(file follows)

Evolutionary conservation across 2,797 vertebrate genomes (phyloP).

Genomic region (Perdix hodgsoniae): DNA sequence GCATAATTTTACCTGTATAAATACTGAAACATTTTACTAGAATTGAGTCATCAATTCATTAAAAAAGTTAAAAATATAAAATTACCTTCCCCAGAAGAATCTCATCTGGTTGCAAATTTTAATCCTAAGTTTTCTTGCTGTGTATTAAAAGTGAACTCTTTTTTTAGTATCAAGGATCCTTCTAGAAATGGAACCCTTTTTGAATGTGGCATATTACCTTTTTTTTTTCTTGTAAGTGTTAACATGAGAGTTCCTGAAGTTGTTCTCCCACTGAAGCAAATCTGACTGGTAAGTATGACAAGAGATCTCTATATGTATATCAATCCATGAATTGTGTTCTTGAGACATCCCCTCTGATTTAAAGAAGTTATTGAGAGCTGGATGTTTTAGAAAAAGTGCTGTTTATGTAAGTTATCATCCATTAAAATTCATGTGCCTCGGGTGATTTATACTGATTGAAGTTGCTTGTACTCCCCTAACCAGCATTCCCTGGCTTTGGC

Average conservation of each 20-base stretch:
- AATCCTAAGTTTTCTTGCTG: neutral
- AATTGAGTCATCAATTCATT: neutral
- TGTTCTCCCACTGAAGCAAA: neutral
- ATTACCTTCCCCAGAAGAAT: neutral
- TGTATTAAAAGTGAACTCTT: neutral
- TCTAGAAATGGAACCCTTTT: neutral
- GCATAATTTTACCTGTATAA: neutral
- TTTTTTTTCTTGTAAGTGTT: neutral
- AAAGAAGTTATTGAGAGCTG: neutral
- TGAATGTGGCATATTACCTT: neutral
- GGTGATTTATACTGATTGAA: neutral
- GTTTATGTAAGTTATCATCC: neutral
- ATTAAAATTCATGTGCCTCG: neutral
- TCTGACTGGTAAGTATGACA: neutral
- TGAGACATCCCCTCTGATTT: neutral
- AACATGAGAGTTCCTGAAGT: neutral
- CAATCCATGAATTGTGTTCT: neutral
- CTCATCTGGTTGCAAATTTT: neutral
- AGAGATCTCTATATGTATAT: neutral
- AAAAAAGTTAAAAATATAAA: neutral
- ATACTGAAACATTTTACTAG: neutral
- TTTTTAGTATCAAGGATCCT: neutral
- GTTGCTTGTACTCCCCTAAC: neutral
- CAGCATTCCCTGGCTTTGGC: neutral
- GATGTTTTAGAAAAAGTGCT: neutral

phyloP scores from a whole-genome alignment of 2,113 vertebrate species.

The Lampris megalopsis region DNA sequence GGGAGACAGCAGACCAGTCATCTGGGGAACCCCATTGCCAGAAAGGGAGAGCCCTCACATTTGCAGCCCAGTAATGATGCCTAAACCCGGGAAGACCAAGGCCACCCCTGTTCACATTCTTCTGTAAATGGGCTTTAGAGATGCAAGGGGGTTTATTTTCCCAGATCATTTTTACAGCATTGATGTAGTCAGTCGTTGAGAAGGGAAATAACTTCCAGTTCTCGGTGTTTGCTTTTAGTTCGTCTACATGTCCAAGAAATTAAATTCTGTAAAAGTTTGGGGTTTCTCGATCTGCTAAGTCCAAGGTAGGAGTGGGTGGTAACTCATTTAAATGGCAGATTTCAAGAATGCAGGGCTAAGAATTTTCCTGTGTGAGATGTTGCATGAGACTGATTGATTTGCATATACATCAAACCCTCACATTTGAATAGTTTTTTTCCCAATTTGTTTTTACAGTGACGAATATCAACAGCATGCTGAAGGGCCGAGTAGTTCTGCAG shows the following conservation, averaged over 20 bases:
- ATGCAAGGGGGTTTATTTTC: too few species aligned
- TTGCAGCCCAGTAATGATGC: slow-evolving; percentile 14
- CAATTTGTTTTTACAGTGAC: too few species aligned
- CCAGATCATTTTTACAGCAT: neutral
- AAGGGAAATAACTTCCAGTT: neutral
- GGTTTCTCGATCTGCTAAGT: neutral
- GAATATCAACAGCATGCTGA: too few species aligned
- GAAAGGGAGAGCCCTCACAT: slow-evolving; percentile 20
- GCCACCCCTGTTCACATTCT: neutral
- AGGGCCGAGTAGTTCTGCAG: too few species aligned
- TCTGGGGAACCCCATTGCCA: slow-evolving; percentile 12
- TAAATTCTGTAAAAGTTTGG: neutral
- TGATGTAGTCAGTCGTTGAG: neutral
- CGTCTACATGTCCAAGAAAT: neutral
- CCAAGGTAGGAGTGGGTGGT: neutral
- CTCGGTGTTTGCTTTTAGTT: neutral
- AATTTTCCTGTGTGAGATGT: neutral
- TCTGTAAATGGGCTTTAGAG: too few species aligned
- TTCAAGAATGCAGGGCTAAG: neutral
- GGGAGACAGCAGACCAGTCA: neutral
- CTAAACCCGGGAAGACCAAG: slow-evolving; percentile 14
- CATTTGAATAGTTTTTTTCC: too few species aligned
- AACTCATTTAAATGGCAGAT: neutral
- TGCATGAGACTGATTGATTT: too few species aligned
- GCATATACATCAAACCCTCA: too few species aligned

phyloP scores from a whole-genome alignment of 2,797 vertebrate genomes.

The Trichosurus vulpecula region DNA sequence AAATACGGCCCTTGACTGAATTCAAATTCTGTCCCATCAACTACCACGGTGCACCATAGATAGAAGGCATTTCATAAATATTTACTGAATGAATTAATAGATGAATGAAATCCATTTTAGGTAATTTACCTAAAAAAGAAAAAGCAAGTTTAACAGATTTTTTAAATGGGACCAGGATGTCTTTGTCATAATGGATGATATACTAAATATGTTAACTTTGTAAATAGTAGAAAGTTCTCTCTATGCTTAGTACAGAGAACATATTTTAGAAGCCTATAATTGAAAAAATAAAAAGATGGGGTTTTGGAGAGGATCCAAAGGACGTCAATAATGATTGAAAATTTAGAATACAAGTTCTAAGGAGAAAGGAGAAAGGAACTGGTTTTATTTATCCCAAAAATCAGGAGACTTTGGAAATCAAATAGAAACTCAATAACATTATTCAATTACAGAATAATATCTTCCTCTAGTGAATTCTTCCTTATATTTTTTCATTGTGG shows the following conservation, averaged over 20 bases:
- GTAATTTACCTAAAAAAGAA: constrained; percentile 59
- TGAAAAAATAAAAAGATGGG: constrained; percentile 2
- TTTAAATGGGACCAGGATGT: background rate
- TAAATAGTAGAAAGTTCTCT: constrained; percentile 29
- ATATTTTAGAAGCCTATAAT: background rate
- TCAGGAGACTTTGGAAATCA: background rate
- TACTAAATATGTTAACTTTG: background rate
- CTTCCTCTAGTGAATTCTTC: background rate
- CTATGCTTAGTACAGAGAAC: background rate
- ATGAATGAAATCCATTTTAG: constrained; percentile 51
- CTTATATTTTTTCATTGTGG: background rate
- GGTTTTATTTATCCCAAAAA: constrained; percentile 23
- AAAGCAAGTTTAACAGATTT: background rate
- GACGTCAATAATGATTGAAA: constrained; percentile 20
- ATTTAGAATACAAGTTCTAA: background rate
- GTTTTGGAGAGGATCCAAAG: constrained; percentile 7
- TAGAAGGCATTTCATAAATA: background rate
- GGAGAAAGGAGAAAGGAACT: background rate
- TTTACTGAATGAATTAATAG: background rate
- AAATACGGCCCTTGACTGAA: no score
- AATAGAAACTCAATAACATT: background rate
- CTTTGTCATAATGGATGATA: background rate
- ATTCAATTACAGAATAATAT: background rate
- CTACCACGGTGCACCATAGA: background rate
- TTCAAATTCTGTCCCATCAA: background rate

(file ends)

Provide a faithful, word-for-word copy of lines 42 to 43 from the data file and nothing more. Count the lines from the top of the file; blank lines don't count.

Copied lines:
- TAAATTCTGTAAAAGTTTGG: neutral
- TGATGTAGTCAGTCGTTGAG: neutral